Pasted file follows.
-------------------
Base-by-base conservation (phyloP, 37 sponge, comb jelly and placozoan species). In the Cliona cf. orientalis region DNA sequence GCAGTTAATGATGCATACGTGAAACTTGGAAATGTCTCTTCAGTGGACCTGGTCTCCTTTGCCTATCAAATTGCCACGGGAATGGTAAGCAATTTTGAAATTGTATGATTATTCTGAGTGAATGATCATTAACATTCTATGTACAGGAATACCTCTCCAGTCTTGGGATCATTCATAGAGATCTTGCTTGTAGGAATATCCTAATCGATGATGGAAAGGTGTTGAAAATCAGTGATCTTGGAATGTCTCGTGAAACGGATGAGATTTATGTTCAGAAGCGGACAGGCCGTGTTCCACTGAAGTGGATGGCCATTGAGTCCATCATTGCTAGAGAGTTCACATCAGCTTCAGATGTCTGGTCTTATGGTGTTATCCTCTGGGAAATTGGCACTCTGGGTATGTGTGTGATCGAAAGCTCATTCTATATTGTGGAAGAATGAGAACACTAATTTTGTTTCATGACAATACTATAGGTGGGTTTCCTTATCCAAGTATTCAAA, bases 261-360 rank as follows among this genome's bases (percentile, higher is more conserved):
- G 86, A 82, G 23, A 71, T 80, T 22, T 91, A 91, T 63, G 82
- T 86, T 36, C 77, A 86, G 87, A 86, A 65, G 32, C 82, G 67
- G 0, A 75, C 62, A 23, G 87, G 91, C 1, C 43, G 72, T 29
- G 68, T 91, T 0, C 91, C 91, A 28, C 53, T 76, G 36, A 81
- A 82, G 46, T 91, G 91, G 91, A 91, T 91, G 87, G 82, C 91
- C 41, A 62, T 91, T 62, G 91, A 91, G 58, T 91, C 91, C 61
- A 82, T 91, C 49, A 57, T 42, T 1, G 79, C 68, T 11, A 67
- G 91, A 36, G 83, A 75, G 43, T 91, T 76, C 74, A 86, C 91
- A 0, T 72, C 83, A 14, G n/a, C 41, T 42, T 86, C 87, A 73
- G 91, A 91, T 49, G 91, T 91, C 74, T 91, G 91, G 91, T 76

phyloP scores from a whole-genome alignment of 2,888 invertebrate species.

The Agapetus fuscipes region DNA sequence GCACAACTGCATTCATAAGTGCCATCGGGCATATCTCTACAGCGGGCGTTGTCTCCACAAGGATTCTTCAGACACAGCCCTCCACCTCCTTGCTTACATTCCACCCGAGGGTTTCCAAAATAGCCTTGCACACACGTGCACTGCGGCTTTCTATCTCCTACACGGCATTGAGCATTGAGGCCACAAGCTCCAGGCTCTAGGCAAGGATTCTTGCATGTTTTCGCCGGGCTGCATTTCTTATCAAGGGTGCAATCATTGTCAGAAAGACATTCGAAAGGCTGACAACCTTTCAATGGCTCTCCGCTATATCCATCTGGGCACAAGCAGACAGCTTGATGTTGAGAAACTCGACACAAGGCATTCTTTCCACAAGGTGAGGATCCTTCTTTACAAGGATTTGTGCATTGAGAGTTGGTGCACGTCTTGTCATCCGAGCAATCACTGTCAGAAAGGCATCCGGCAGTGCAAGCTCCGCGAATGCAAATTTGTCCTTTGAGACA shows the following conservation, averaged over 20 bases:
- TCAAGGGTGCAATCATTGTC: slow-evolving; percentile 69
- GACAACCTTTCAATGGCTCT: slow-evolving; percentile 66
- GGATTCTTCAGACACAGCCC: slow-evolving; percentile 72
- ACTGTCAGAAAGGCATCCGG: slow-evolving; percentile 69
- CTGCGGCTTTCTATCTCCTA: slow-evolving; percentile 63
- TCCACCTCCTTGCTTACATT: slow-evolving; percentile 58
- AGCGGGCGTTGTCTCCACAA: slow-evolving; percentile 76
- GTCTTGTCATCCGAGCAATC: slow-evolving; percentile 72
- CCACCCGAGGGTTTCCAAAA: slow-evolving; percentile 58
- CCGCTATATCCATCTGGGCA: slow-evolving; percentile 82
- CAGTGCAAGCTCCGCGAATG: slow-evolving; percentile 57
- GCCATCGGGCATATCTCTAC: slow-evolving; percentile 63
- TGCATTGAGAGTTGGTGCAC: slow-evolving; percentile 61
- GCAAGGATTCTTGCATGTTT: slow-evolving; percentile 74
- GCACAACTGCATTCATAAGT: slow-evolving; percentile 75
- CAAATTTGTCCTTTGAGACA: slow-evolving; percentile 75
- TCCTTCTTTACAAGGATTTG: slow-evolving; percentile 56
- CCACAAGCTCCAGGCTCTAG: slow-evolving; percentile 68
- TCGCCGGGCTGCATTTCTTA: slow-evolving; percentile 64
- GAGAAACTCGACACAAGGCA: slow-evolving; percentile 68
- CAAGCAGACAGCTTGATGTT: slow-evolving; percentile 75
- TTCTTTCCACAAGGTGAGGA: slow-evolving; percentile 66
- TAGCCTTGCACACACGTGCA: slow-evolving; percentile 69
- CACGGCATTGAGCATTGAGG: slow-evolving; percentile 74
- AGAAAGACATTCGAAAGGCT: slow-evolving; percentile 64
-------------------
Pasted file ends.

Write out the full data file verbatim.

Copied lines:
Base-by-base conservation (phyloP, 37 sponge, comb jelly and placozoan species). In the Cliona cf. orientalis region DNA sequence GCAGTTAATGATGCATACGTGAAACTTGGAAATGTCTCTTCAGTGGACCTGGTCTCCTTTGCCTATCAAATTGCCACGGGAATGGTAAGCAATTTTGAAATTGTATGATTATTCTGAGTGAATGATCATTAACATTCTATGTACAGGAATACCTCTCCAGTCTTGGGATCATTCATAGAGATCTTGCTTGTAGGAATATCCTAATCGATGATGGAAAGGTGTTGAAAATCAGTGATCTTGGAATGTCTCGTGAAACGGATGAGATTTATGTTCAGAAGCGGACAGGCCGTGTTCCACTGAAGTGGATGGCCATTGAGTCCATCATTGCTAGAGAGTTCACATCAGCTTCAGATGTCTGGTCTTATGGTGTTATCCTCTGGGAAATTGGCACTCTGGGTATGTGTGTGATCGAAAGCTCATTCTATATTGTGGAAGAATGAGAACACTAATTTTGTTTCATGACAATACTATAGGTGGGTTTCCTTATCCAAGTATTCAAA, bases 261-360 rank as follows among this genome's bases (percentile, higher is more conserved):
- G 86, A 82, G 23, A 71, T 80, T 22, T 91, A 91, T 63, G 82
- T 86, T 36, C 77, A 86, G 87, A 86, A 65, G 32, C 82, G 67
- G 0, A 75, C 62, A 23, G 87, G 91, C 1, C 43, G 72, T 29
- G 68, T 91, T 0, C 91, C 91, A 28, C 53, T 76, G 36, A 81
- A 82, G 46, T 91, G 91, G 91, A 91, T 91, G 87, G 82, C 91
- C 41, A 62, T 91, T 62, G 91, A 91, G 58, T 91, C 91, C 61
- A 82, T 91, C 49, A 57, T 42, T 1, G 79, C 68, T 11, A 67
- G 91, A 36, G 83, A 75, G 43, T 91, T 76, C 74, A 86, C 91
- A 0, T 72, C 83, A 14, G n/a, C 41, T 42, T 86, C 87, A 73
- G 91, A 91, T 49, G 91, T 91, C 74, T 91, G 91, G 91, T 76

phyloP scores from a whole-genome alignment of 2,888 invertebrate species.

The Agapetus fuscipes region DNA sequence GCACAACTGCATTCATAAGTGCCATCGGGCATATCTCTACAGCGGGCGTTGTCTCCACAAGGATTCTTCAGACACAGCCCTCCACCTCCTTGCTTACATTCCACCCGAGGGTTTCCAAAATAGCCTTGCACACACGTGCACTGCGGCTTTCTATCTCCTACACGGCATTGAGCATTGAGGCCACAAGCTCCAGGCTCTAGGCAAGGATTCTTGCATGTTTTCGCCGGGCTGCATTTCTTATCAAGGGTGCAATCATTGTCAGAAAGACATTCGAAAGGCTGACAACCTTTCAATGGCTCTCCGCTATATCCATCTGGGCACAAGCAGACAGCTTGATGTTGAGAAACTCGACACAAGGCATTCTTTCCACAAGGTGAGGATCCTTCTTTACAAGGATTTGTGCATTGAGAGTTGGTGCACGTCTTGTCATCCGAGCAATCACTGTCAGAAAGGCATCCGGCAGTGCAAGCTCCGCGAATGCAAATTTGTCCTTTGAGACA shows the following conservation, averaged over 20 bases:
- TCAAGGGTGCAATCATTGTC: slow-evolving; percentile 69
- GACAACCTTTCAATGGCTCT: slow-evolving; percentile 66
- GGATTCTTCAGACACAGCCC: slow-evolving; percentile 72
- ACTGTCAGAAAGGCATCCGG: slow-evolving; percentile 69
- CTGCGGCTTTCTATCTCCTA: slow-evolving; percentile 63
- TCCACCTCCTTGCTTACATT: slow-evolving; percentile 58
- AGCGGGCGTTGTCTCCACAA: slow-evolving; percentile 76
- GTCTTGTCATCCGAGCAATC: slow-evolving; percentile 72
- CCACCCGAGGGTTTCCAAAA: slow-evolving; percentile 58
- CCGCTATATCCATCTGGGCA: slow-evolving; percentile 82
- CAGTGCAAGCTCCGCGAATG: slow-evolving; percentile 57
- GCCATCGGGCATATCTCTAC: slow-evolving; percentile 63
- TGCATTGAGAGTTGGTGCAC: slow-evolving; percentile 61
- GCAAGGATTCTTGCATGTTT: slow-evolving; percentile 74
- GCACAACTGCATTCATAAGT: slow-evolving; percentile 75
- CAAATTTGTCCTTTGAGACA: slow-evolving; percentile 75
- TCCTTCTTTACAAGGATTTG: slow-evolving; percentile 56
- CCACAAGCTCCAGGCTCTAG: slow-evolving; percentile 68
- TCGCCGGGCTGCATTTCTTA: slow-evolving; percentile 64
- GAGAAACTCGACACAAGGCA: slow-evolving; percentile 68
- CAAGCAGACAGCTTGATGTT: slow-evolving; percentile 75
- TTCTTTCCACAAGGTGAGGA: slow-evolving; percentile 66
- TAGCCTTGCACACACGTGCA: slow-evolving; percentile 69
- CACGGCATTGAGCATTGAGG: slow-evolving; percentile 74
- AGAAAGACATTCGAAAGGCT: slow-evolving; percentile 64